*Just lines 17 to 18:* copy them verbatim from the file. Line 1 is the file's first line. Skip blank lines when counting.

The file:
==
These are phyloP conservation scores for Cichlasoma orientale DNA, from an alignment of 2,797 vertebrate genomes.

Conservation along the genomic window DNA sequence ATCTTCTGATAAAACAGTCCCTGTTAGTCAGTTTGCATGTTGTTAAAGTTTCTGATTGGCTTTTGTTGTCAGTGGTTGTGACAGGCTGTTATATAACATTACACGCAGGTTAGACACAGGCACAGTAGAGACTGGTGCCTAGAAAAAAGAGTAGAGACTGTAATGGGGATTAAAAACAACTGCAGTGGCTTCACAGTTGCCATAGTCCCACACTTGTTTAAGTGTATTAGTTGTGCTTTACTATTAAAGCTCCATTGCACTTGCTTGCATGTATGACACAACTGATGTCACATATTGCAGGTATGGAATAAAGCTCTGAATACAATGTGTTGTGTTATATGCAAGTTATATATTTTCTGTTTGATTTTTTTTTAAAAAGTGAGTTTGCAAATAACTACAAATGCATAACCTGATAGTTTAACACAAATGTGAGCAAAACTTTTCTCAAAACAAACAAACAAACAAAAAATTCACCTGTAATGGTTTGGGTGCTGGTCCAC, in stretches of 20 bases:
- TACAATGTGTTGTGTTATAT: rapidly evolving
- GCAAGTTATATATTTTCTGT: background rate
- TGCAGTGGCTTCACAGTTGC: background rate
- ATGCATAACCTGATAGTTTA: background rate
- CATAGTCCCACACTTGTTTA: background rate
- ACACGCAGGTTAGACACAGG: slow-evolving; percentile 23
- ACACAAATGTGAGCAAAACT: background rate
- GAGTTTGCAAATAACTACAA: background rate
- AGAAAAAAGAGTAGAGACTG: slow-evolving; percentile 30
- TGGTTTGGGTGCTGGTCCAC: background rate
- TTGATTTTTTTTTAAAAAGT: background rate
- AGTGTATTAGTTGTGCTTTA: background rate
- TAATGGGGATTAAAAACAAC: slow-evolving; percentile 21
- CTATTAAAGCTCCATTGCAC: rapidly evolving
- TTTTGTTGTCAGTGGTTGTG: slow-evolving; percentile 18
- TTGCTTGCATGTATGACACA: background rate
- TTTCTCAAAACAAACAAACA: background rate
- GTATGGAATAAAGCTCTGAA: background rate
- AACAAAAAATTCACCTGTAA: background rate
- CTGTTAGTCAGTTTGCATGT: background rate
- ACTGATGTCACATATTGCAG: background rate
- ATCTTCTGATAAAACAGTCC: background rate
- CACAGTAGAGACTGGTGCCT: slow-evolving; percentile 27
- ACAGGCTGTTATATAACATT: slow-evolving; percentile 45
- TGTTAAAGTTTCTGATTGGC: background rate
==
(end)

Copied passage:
- TTTTGTTGTCAGTGGTTGTG: slow-evolving; percentile 18
- TTGCTTGCATGTATGACACA: background rate